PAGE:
Streams

T.J. Raphael

Digital Content Editor of The Takeaway

T.J. Raphael appears in the following:

Takeaway To Do List: Obama's State of The Union

Monday, January 27, 2014

In advance of the State of the Union on Tuesday, we're creating a Takeaway to do list called "SOTU To Do,"—and we need your help. What should be on Obama's to do list? Tweet us @TheTakeaway using #SOTUToDo and we'll make our own, listener-sponsored to do list for the president. But first, Takeaway Washington Correspondent Todd Zwillich examines the topics President Barack Obama will likely cover on Tuesday.

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Are E-Cigarettes Making it Cool to Smoke Again?

Monday, January 27, 2014

"The marketing of it is of particular concern because not only is it glamorizing and in some ways sexualizing e-cigarettes, there is a concern that it is going to renormalizing smoking," says Michael Eriksen, former director of the CDC's Office on Smoking and Health.

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How to Take the Plunge & Do What You Love

Monday, January 27, 2014

Last week, we discussed this piece of common advice given to young people: "Do what you love." It sounds very simple: Follow your passion, and the money will follow. But is that always the case? Our conversation about following your dreams sparked a lot of discussion. To explore this issue in greater depth, The Takeaway hears from Jey Born and his wife Betsy Thorleifson. Together they discuss how they are making a team effort as a couple to do what they love.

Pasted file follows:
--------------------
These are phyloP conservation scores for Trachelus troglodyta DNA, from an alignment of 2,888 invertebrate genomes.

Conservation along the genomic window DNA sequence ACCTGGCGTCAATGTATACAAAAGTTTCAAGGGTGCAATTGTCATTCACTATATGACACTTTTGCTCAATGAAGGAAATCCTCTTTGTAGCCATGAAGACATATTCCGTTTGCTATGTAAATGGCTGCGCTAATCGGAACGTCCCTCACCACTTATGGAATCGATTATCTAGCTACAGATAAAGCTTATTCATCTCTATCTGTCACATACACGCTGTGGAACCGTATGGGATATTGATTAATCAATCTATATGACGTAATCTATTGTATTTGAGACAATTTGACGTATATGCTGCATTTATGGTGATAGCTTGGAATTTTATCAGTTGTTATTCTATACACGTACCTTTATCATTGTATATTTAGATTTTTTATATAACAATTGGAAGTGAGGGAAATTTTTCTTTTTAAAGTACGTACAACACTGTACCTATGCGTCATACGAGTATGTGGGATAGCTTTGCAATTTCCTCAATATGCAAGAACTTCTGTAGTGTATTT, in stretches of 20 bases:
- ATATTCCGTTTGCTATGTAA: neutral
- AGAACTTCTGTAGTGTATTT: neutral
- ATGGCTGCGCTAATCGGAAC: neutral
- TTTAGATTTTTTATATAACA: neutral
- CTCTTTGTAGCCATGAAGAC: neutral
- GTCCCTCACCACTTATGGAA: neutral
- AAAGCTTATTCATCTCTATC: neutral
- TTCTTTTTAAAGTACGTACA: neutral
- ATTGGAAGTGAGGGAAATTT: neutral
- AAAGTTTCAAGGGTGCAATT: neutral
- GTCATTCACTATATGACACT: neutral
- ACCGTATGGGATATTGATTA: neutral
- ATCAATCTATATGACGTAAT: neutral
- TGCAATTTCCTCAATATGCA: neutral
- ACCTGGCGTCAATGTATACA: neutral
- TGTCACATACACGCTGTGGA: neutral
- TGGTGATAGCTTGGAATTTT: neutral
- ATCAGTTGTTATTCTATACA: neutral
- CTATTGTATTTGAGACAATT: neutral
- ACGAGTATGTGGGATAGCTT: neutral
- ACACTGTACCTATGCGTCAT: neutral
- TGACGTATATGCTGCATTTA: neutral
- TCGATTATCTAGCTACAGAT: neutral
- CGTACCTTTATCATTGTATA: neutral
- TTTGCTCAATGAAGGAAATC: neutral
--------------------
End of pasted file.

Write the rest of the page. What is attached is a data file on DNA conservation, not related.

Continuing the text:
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Who Really Gets to Do What They Love?

Friday, January 24, 2014

It's become popular to insist that the key to a successful career is to simply "follow your bliss" straight into a profession that you're truly passionate about. For most people, is it really practical to do what you love? And if it's not, why are we giving this advice to our young people? Miya Tokumitsu, holds a Ph.D in art history. Her recent essay in Jacobin magazine breaks down why being told to "do what you love" isn't necessarily sound advice.

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Today's Highlights | January 24, 2013

Friday, January 24, 2014

Other Highlights From Today's Show: Governor Jerry Brown has declared a drought emergency for the state of California. What does this mean for cities like San Diego?...Our Movie Date team reviews this week's big release and gives their top picks for this year’s Sundance Film Festival ...The World Economic Forum will devote all of today to panels and talks on the threat of climate change. Is this a sign of things to come?

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Video Game Music Gains Recognition

Friday, January 24, 2014

A growing group of scholars from around the world have begun studying songs in video games. These so-called “ludomusicologists” had their first North American conference last weekend, in hopes of legitimizing this type of music in the academic world. Steven Reale, assistant professor of music at Youngstown State University, shares why this form of musical composition and new field of study is gaining recognition world-wide.

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The Clinton Machine Gears Up for 2016

Friday, January 24, 2014

Hillary Clinton has yet to declare her candidacy for the 2016 presidential race, but the Clinton machine is well-oiled and ready for action. Amy Chozick, reporter for Takeaway partner The New York Times, is the author of "Planet Hillary," the cover story in this week's New York Times Magazine. She explains how the Clinton campaign machine is gearing up for 2016.